Unlike in Kathmandu, the locals say they are satisfied with what’s being done. “In the projects we’ve undertaken, we have used labour resources from the district itself so that they would have ownership towards the heritage and have also worked with skilled masons from Bhaktapur,” said Raju Roka, project manager at the Kathmandu Valley Preservation Trust, an independent not-for-profit organisation. The trust has undertaken the job to rebuild 12 monuments in Patan.
Locals might be content but activists are unconvinced, lamenting the use of funds from foreign sources instead of the local community or government coffers.
“We need to believe in our own skills and our own imagination,” Dhaubhadel said, “These are things we have to hand over to our posterity. It’s not child’s play. We need to strive towards restoring the heritage to their maulik design. And Bhaktapur Municipality has been very positive towards it.”
When it comes to reconstruction of centuries-old heritage, one major bone of contention between the local communities and the government has been participation. Local communities from all three cities in the Valley have sought a significant stake in reconstruction, especially now that there are elected local representatives. However, not all three cities have seen the same levels of local participation.
In Bhaktapur, long the stronghold of the Nepal Workers and Peasants Party, all of the reconstruction projects are being handled by Bhaktapur Municipality or various local users’ committees. Two temples in Bhaktapur Durbar Square—Kwanchhe Naasdyo and Bhairavnath Mandir—were reconstructed with funds collected from locals, said city officials.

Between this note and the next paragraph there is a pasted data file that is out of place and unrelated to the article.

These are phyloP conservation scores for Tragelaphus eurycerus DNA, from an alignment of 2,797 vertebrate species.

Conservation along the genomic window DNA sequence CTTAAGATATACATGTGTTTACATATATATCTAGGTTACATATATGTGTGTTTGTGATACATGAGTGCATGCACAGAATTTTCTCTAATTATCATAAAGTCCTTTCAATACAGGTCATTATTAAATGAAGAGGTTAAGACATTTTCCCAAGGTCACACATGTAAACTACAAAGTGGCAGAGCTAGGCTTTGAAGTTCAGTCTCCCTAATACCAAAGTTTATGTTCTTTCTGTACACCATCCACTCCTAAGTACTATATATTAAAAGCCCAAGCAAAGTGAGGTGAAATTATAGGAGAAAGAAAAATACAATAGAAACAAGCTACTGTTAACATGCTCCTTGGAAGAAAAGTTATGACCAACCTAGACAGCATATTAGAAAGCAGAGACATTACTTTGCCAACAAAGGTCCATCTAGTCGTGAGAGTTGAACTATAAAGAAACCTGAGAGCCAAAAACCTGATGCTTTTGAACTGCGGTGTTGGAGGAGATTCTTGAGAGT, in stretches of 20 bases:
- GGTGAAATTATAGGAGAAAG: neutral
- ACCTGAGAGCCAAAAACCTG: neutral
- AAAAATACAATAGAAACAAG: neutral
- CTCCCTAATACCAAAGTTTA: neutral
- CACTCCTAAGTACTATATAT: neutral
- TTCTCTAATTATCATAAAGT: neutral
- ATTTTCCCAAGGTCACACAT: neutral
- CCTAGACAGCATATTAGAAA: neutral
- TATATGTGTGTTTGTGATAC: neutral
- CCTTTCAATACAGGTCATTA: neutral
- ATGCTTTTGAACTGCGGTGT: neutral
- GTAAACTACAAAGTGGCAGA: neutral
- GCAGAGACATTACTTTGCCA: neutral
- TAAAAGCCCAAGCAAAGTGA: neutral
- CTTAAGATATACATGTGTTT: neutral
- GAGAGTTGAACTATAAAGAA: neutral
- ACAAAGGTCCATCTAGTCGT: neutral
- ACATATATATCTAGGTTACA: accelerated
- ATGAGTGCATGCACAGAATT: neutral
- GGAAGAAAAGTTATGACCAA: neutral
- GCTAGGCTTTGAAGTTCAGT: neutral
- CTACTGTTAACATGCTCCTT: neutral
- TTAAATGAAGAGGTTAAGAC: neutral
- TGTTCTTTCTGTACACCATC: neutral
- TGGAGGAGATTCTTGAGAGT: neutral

“Almost all of the technicians and labourers at work here are locals,” said Sanu Suwal, one of the contractors in charge of rebuilding six monuments in the Square, including the Khasi Deval Silu Mahadev, the museum building and the Bhimsen Mandir.
Bhaktapur has been meticulous about rebuilding with locals funds, rejecting most foreign aid in favour of raising money from local communities themselves. However, community-led reconstruction has meant that there is a significant technical gap.
“It’s not easy to reconstruct a heritage site,” said Suwal. “We need skilled manpower and quality material. But due to the lack of original blueprints and sketch designs, along with the difficulty of procuring construction materials, we’ve had to postpone our work.”
But the municipality aims to complete all reconstruction work by the end of the year, if all goes well, Suwal said.
In Patan too, much of the reconstruction has been done with the active participation of the local communities.
Despite hiccups with the tender process for the construction of the Radhakrishna Temple, everything else is going smoothly, said Aroj Kumar Khadgi, chairperson of the Patan-based Kumbheswor Tol Sudhar Samiti. The contract was recently withdrawn because the contractor failed to start the project even six months after it was assigned the project; it had promised to complete all works within a year, said Sandeep Khanal, executive director of the Patan Museum Development Committee. Khanal said that the committee is in the process of assigning the work to a new contractor.
In Patan, the trust worked closely with local architects and craftspeople to rebuild the damaged monuments in the Durbar Square. Out of them, 1o have been restored, said Roka.
“Locals have one common aim—to preserve heritage—and we’ve received ample help,” he said. “The masons we’ve employed have been working for years. Their skills were passed down to them by their forefathers.”
Roka further said that locals have been supportive, providing constructive criticism whenever necessary. They aim to finish all work in Patan Durbar Square by Dashain, he said.